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From national to local, in the news

Alright, it doesn’t take top bloggers like V-Smoothe and Becks to shame me into posting more. I’m just pleased to be part of the conversation. This blog is FutureOakland: every day Oaklanders make decisions that shape the future. Therefore, the future is the present. Here are some recent news articles, from all over the country, that relate to the ongoing formation of Oakland’s future.

With New York State rejecting $354m of federal matching funds for congestion pricing and transit upgrades, other cities are getting into the mix. Chicago has proposed an amibitious BRT network, and Los Angeles is angling for more money to supplement their record-breaking public investments in transit. Meanwhile, Berkeley residents seek to put all traffic and transit improvements to public vote, to block a regional project that goes only about a mile into Berkeley.

Finally, someone who is already on the City Council (besides Ignacio, of course) talks about the need to implement policing strategies and technologies now commonplace in other large cities! SF’s new crime czar is singing the same tune. It seems like elections bring out the best in politicians, except when they don’t.

Nancy Nadel revealed at the HarriOak / Adam’s Point / WOBO candidates’ forum that Fresh & Easy, contrary to her assertion late last year, will not be coming to West Oakland’s Acorn Shopping Center (they will open a store in the Eastmont Mall). She noted approvingly that Fresh & Easy was rejected by EBALDC, their putative landlord, over wages. “Do we want a grocery store that won’t pay a living wage?” she asked rhetorically. A Better Oakland cites the wage difference that torpedoed the grocery store, which focuses on low-priced but organic goods, at $0.39/hour.

A local blogger invents a pro-Dellums argument out of thin air: because the mayor was in Capetown, South Africa roughly around the same time as a shipment of arms bound for Zimbabwe was turned away from a Durban, South Africa, port, he must have been instrumental in keeping those arms out of Mugabe’s hands! I often piece together superficially unrelated news stories to create a narrative, but I hope they’re a bit more persuasive.

Los Angeles is paying attention to what transit users and pedestrians desire and installing eye-catching, well-located and comfortable street furniture as part of a “Community Living Room” initiative. Apparently the idea started in Oakland, but I certainly haven’t seen anything like that here. Maybe it’s because I live in D3.

Washington, DC became the first US city to implement a citywide bike-sharing program, funded by advertisers (in this case, Clear Channel Outdoor, headquartered in Oakland). Too bad Oakland’s proposed downtown zoning precludes billboards. The proposed zoning would also ban storage, which has been making a comeback lately as an asset class in the form of develop-and-hold REITs, for reasons including the Smart Growth trend toward real-estate downsizing, which creates new storage needs.

Beserkeley announced the results of a city-funded study. It confirmed that, yes, Virginia, there are many artists in West Berkeley, at least according to what they consider art. Though computer-based design doesn’t count according to Berkeley’s strict zoning, yoga studios do, so clearly nothing should be developed in order to protect valuable artists of the “expressive” variety.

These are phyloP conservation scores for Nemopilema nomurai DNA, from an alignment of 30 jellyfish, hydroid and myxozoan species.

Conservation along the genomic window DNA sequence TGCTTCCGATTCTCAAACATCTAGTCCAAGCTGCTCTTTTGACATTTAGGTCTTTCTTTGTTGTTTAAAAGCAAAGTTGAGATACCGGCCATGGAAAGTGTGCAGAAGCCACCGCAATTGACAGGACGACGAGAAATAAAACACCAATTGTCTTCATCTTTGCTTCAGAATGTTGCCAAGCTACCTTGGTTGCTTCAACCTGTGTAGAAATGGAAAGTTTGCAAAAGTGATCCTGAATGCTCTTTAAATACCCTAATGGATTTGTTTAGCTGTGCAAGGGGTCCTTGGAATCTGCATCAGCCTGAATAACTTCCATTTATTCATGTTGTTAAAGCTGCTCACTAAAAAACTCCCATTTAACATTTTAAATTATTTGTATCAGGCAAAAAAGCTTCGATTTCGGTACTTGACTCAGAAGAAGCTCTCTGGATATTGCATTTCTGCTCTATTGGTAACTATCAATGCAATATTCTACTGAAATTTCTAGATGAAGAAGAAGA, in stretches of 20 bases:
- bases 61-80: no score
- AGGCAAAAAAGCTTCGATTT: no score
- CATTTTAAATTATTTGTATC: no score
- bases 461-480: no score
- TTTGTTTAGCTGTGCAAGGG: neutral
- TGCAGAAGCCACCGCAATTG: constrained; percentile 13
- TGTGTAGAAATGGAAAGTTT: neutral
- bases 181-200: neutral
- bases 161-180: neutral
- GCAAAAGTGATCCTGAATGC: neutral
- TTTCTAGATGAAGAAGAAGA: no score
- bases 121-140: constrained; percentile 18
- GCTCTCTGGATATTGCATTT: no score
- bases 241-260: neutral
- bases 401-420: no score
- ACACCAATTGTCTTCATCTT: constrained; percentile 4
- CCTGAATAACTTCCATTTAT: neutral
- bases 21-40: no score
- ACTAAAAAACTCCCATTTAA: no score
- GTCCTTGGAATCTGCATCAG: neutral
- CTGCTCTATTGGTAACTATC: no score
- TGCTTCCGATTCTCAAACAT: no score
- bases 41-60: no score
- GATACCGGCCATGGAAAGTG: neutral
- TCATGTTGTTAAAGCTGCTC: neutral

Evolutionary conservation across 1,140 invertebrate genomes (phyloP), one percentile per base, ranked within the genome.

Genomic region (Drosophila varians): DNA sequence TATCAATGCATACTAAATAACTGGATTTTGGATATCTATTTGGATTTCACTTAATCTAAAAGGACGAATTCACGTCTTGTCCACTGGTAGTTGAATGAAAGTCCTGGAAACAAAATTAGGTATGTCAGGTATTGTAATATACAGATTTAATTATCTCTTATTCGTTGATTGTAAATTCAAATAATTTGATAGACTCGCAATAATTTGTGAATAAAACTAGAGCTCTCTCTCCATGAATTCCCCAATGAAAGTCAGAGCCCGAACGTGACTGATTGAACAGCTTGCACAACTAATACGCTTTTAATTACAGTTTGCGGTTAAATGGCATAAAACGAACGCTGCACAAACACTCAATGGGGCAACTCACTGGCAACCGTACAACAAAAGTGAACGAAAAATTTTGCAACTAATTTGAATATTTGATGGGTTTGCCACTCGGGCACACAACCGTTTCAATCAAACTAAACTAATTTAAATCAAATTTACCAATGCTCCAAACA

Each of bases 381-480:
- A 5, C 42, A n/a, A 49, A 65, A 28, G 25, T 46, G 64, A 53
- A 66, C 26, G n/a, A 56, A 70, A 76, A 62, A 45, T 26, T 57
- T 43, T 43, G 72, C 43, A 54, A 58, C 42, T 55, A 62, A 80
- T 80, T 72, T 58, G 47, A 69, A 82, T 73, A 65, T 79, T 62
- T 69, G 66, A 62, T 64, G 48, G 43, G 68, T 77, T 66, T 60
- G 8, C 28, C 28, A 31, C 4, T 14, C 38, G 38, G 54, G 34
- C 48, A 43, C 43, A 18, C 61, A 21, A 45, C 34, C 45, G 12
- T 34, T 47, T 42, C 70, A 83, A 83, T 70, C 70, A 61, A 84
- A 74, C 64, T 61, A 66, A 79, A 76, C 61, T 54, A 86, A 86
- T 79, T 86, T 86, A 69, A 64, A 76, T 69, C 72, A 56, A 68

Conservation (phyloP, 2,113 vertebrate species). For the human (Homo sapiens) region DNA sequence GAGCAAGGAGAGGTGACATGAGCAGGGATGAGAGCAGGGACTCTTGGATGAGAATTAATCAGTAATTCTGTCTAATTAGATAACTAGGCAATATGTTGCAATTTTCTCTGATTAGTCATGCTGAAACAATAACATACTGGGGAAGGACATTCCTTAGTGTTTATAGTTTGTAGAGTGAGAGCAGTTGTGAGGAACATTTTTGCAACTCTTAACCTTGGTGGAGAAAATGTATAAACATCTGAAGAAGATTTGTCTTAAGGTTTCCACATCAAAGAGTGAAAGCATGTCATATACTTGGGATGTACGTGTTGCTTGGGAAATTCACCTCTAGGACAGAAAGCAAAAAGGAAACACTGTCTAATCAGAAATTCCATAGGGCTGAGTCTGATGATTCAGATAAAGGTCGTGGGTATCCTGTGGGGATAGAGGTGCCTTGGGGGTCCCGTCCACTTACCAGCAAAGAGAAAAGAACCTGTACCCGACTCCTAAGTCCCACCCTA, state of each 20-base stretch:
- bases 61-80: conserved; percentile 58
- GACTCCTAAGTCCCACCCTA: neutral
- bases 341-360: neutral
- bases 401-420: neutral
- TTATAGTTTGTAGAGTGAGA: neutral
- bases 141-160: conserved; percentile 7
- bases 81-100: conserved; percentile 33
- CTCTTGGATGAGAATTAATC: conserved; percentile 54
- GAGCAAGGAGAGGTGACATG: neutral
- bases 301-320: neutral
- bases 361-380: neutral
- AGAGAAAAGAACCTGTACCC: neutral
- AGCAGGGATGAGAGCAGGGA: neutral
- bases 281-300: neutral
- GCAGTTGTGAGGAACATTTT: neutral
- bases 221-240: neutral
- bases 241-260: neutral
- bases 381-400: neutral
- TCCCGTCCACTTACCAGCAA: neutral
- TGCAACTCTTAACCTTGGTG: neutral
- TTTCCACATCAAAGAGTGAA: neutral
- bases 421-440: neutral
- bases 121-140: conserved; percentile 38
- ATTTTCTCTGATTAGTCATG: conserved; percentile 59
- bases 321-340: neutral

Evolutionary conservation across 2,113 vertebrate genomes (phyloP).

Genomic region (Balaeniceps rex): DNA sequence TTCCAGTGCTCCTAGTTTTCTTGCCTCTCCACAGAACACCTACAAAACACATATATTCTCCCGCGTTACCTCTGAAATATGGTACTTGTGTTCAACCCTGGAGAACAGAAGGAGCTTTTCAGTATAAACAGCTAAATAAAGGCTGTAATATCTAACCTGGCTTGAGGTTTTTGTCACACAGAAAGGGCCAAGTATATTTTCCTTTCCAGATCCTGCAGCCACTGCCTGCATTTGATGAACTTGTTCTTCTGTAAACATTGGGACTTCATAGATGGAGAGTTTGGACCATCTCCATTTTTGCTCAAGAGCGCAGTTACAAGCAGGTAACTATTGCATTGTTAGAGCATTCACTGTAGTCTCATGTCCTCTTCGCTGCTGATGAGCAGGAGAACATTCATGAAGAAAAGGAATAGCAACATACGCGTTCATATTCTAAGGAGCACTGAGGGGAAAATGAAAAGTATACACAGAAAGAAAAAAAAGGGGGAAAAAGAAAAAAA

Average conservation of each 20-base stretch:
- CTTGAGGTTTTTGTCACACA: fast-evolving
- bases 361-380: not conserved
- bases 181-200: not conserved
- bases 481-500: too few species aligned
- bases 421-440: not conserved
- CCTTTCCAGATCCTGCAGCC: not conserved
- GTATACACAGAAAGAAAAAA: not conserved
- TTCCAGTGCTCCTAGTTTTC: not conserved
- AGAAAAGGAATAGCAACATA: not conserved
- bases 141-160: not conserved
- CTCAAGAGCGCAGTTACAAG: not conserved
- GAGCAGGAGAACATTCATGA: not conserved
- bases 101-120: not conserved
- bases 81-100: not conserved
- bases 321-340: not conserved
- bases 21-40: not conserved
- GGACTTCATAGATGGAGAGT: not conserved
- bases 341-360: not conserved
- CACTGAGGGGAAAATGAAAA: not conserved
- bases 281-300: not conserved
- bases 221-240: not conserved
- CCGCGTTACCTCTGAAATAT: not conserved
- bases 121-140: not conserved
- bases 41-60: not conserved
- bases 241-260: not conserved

San Francisco is relaxing height limits in the lower-rise parts of their city center. A marked contrast to proposals presented by Oakland’s city staff under the direction of Dan Lindheim. Not all of Oakland’s planners seem to be on-message, though.

Sacramento leaders including Governor Schwarzenegger and President Pro-Tem Perata are suggesting expanding the state’s sales tax to services. This could be a great boon to Oakland, because competitive goods are often sold outside the city but services are usually consumed nearby. For example, a woman might buy a pair of fashionable stiletto sandals in San Francisco, but will get her pedicures in Oakland (and the heels will be repaired here as well).

Scraperbikes are cool.

And everyone’s favorite rag the Berkeley Daily Planet goes weekly, starting tomorrow. I will endeavor to be somewhat more constant in my own writing, as well. Thanks for the encouragement!

 

Posted in berkeley, breakingnews, california, citycouncil, dellums, elections, nadel, oakland, opd.

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2 Responses

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  1. Bobby White says

    Hello,

    My name is Bobby White and Im a reporter with the Wall Street Journal. Sorry to blast this here but I couldn’t locate an email address for you. I’m working on a story about crime in Oakland and how the city has turned to technology to curb a rising tide of violence. Last year, Oakland began using Gun Shot detection technology from Shotspotter Inc., which plants tiny microphones around urban areas to detect and locate shots . Has this technology had any impact overall in your opinion? It would be great to get your thoughts about crime in Oakland and to discuss the city in general. The Journal is expanding its coverage to include more general news, in response I will be writing more about regional crime, including the San Francisco Bay area. I can be reached at 415 765 6112 or via email (Bobby.White@wsj.com).

    Hope to hear from you soon . . . Thanx

  2. springboard says

    Bobby. Wasn’t the city’s sniper detector system…um…broken? For at least a short while? Look it up in nexis.

    And Future-O! You didn’t like my story, eh? Ah well…remember, a COSCO ship got busted here in the mid nineties carring something like 2000 small arms (or not-so-small assault guns). The same ordinance we went and got that sniper-scope stuff for….small arms trade is something that hits us here at home too.